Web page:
The Augusta BioBusiness Center was conceived in 2005, with renovations starting two years later. The wet laboratory suite was completed first in April 2007, followed four months later by dry laboratories and offices to house the telemedicine, medical software, medical devices and bioinformatics type of companies. An additional wet lab/office suite was completed in February 2008 at a second building located at 958 Broad Street.
Cancer Research UK’s Tech Transfer Division to Open Drug Discovery Lab in Cambridge, UK
The technology transfer division of Cancer Research UK, a specialist oncology development and commercialization unit of the United Kingdom’s largest funder of cancer research, said it will open a drug discovery laboratory in Cambridge, UK, in September.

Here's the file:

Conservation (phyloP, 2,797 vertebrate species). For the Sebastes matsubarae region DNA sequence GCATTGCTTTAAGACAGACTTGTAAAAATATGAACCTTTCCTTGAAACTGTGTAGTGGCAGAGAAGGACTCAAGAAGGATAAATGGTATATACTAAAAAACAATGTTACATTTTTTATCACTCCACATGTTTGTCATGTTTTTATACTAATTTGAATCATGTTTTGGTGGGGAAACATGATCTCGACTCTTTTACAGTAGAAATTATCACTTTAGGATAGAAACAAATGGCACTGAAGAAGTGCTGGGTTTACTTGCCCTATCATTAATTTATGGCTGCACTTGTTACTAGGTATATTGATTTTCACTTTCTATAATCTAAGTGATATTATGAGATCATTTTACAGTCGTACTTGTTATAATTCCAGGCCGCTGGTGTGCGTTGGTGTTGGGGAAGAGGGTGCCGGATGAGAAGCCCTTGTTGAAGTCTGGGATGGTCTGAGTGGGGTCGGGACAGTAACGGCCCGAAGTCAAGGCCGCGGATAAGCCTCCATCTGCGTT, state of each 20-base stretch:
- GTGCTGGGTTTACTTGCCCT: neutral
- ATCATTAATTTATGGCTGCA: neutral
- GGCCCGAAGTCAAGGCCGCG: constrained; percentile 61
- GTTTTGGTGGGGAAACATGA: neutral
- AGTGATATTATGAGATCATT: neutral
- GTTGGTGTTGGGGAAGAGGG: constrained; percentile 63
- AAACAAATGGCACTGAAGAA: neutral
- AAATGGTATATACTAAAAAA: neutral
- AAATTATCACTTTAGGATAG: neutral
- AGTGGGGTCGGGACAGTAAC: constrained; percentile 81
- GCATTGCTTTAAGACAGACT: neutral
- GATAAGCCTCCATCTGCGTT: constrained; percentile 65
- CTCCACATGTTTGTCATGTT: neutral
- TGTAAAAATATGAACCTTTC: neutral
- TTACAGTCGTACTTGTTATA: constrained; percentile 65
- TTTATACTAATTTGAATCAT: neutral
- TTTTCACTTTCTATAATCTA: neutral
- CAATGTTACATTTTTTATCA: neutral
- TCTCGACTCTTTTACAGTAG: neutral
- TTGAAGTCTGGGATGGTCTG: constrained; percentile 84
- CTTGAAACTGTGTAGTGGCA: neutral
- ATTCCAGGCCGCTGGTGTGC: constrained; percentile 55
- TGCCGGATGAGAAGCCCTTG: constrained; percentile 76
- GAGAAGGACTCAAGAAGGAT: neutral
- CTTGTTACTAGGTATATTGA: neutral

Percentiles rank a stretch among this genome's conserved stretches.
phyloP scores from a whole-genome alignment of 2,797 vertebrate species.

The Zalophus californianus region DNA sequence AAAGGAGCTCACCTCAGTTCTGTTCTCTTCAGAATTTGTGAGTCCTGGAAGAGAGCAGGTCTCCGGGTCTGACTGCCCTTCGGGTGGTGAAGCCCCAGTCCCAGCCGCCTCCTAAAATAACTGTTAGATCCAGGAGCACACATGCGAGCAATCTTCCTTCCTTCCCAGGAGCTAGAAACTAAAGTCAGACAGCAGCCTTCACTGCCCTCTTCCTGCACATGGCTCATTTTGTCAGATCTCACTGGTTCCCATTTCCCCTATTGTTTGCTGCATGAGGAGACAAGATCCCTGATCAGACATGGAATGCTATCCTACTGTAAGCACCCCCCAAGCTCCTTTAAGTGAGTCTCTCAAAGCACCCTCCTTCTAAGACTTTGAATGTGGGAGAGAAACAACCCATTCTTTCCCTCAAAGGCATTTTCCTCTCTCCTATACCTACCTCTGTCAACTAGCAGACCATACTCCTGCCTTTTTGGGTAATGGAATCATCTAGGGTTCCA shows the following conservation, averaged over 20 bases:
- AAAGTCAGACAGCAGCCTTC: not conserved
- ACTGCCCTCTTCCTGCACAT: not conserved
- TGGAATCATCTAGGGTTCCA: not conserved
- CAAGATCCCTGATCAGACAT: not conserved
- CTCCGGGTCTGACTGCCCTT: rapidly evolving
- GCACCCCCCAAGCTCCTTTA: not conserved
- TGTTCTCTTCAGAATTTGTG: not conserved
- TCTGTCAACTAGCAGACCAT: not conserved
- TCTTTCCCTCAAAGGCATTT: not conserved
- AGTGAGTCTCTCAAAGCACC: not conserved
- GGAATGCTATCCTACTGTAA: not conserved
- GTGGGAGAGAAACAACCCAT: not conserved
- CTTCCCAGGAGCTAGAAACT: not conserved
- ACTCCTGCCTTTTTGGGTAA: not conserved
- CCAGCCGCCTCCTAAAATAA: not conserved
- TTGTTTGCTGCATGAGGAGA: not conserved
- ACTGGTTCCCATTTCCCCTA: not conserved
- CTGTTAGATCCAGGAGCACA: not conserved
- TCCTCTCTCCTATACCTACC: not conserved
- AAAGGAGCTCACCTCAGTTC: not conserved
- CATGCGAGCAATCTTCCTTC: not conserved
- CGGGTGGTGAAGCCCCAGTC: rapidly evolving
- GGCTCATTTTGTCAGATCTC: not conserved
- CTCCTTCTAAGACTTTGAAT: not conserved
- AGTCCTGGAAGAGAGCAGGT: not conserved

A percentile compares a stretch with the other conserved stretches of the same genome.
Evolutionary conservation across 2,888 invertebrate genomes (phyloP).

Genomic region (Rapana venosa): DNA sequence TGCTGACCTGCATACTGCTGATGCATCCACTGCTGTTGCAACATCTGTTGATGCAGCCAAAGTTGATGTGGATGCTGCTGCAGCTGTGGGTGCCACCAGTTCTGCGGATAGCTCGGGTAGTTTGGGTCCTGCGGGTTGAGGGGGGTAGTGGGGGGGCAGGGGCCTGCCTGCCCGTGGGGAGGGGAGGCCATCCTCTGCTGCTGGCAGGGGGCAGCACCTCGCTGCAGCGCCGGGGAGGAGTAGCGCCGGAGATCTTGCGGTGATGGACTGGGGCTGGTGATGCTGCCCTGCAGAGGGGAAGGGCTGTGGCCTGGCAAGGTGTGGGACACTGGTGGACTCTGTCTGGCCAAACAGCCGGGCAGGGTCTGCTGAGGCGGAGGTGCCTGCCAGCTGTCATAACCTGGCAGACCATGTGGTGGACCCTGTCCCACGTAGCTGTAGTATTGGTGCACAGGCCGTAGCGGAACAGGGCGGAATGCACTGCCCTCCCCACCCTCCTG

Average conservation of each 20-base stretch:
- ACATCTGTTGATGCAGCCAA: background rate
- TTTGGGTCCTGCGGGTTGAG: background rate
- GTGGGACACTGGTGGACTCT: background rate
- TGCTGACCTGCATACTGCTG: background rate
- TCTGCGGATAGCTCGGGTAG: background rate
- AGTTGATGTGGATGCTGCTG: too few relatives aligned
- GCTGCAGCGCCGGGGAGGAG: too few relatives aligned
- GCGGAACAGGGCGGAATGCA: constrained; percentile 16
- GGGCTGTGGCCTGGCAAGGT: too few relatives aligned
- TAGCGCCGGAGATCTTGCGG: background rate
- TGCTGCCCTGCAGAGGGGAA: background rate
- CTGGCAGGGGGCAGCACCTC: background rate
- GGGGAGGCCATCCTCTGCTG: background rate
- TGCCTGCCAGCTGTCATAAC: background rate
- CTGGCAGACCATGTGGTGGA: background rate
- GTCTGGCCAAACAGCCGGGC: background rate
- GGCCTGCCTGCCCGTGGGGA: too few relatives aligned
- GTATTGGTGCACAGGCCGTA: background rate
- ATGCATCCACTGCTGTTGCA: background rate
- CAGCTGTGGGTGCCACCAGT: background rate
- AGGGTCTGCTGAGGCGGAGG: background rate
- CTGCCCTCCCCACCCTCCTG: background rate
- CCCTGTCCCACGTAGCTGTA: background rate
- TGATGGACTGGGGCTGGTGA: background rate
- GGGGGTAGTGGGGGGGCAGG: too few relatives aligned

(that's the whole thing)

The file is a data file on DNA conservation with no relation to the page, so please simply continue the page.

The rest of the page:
The division, known as Cancer Research Technology Ltd., will measure success by its ability to land both corporate and academic licensing deals.
Cancer Research Technology is expected to invest around £15 million ($29.7 million) over the first five years of the project.
Cancer Research UK already has a Cambridge presence through the Cambridge Research Institute on the Cambridge Biomedical Campus at Addenbrooke's, where it is housed in the £50 million ($99 million) Li Ka Shing Centre.
At its new 10,000-square-foot facility, part of the old Millennium Pharmaceuticals facility on Coldhams Lane, Cancer Research UK will base 25 scientists in part of the space, using the remainder of its laboratory capacity for spin-out companies as well as collaborations with partners from industry and academia.